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I was curious about one thing: Let $A$ and $B$ be abelian categories with enough projectives, let $X$, $Y$ be objects in $A$ and let $P_{\bullet} \rightarrow X$, $P'_{\bullet} \rightarrow Y$ be projective resolutions of $X$ and $Y$ respectively, this already well-known theorem (http://bit.ly/1t0y2Rm, theorem 6.9), says that any morphism $f: X \rightarrow Y$ defines a chain map $f_{\bullet}: P_{\bullet} \rightarrow P'_{\bullet}$ and any two chain maps $f_{\bullet},g_{\bullet}: P_{\bullet} \rightarrow P'_{\bullet}$ are chain homotopic. So that means that any two morphisms $f,g: X \rightarrow Y$ define a chain homotopy being that they both define chain maps $f_{\bullet}$, $g_{\bullet}: P_{\bullet} \rightarrow P'_{\bullet}$?

Let's say I want to compute the derived functor of some right exact functor $F: A \rightarrow B$ for object $Y$ and resolution $P'_{\bullet} \rightarrow Y$, since chain homotopies define quasi-isomorphisms which are preserved by additive functors then if I have a resolution $P_{\bullet} \rightarrow X$ and a morphism $f: X \rightarrow Y$ I can just use the zero morphism $0_{XY}: X \rightarrow Y$ and get a chain homotopy between $f_{\bullet}$ and $0_{XY_{\bullet}}$ and there'll be a chain homotopy equivalence between $P_{\bullet}$ and $P'_{\bullet}$ and I can compute $L_nF(Y)$? So any morphism that is not trivial defines a chain homotopy since I can always use the zero morphism to define a chain homotopy? Does that mean that objects and their subobjects have the same derived functor groups for any right (left) exact functor? For any subobject $A' \subseteq A$ I can always define a chain homotopy between the chain maps induced by the monomorphism $A' \rightarrow A$ and the zero morphism to define a chain homotopy between their resolutions and compute derived functors?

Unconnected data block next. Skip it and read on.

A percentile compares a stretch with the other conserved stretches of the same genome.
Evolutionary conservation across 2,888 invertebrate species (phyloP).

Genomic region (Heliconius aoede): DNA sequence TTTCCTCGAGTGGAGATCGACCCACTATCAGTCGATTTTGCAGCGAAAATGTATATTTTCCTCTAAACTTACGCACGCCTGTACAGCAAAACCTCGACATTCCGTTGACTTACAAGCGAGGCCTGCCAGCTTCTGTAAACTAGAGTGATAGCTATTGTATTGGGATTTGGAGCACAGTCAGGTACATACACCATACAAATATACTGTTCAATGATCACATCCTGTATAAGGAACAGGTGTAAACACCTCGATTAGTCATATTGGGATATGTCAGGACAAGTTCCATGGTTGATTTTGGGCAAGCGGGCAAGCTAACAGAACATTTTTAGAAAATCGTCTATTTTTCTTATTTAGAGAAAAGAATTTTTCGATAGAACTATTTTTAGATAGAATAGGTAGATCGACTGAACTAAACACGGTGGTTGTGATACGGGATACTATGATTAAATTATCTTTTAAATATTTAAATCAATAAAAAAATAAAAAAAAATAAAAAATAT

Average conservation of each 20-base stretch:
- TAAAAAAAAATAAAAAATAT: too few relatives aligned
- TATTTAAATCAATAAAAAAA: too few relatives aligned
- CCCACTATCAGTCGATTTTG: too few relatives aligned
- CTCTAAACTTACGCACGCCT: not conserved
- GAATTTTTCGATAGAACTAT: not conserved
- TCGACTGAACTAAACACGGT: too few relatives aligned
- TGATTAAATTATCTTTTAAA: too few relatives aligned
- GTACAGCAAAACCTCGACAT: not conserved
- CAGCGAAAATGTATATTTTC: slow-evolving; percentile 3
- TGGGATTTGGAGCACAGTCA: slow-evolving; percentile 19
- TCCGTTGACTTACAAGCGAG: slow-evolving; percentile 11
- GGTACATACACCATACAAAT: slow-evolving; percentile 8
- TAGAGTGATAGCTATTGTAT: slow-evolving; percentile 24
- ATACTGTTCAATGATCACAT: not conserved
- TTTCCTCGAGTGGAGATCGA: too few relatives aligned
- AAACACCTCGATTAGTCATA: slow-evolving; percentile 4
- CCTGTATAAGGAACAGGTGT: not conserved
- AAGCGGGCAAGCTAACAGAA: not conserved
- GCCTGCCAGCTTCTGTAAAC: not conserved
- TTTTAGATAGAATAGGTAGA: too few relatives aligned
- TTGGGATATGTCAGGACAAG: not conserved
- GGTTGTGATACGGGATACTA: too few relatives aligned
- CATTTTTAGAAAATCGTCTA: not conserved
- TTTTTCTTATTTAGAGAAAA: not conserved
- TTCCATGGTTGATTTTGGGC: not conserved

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It looks like you're misreading the theorem in a critical detail. It's not the case that any two maps $f_\bullet,g_\bullet:P_\bullet\to P'_\bullet$ are chain homotopic, but that any two such maps induced by the same map $f:X\to Y$ are. (For a counterexample, if $X$ and $Y$ are themselves projective, then two chain maps between $X$ and $Y$ are chain homotopic if and only if they're equal.) This shows that your procedure for computing the left derived functor won't work out. And that's good news, because if it did the whole theory would be rather trivial!

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  • $\begingroup$ Thank you! That's why I was confused, let me reread the proof again and I'll get back to you. $\endgroup$ – JustC Sep 4 '14 at 1:48
  • $\begingroup$ This may sound dumb, but are chain homotopies something that can be used to compute derived functors? Like if I know $L_nF(X)$ and want to compute $L_nF(Y)$, so I try to find a morphism $f: X \rightarrow Y$ that induces a chain homotopy between 2 chain maps so that I can compute $L_nF(Y)$?... or were chain homotopies mainly used as foundational tools to prove things like indepence of choice of resolution? This is pure ignorance, but is there such a thing as "chain homotopy" methods to compute derived functors? I've mainly only seen them mentioned in foundational stages of homological algebra. $\endgroup$ – JustC Sep 5 '14 at 1:56
  • $\begingroup$ A map induces a chain map, which induces maps of derived functor values. Two chain homotopic maps induce the same map on the derived functor values. One reason you may not see them much is that this is sufficient, but not necessary-the homotopy category is more finely structured than is appropriate for studying derived functors. $\endgroup$ – Kevin Carlson Sep 5 '14 at 2:02
  • $\begingroup$ Now it's much clearer, thanks again for taking your time to answer. $\endgroup$ – JustC Sep 6 '14 at 0:10
  • $\begingroup$ Glad it was helpful! $\endgroup$ – Kevin Carlson Sep 6 '14 at 0:57

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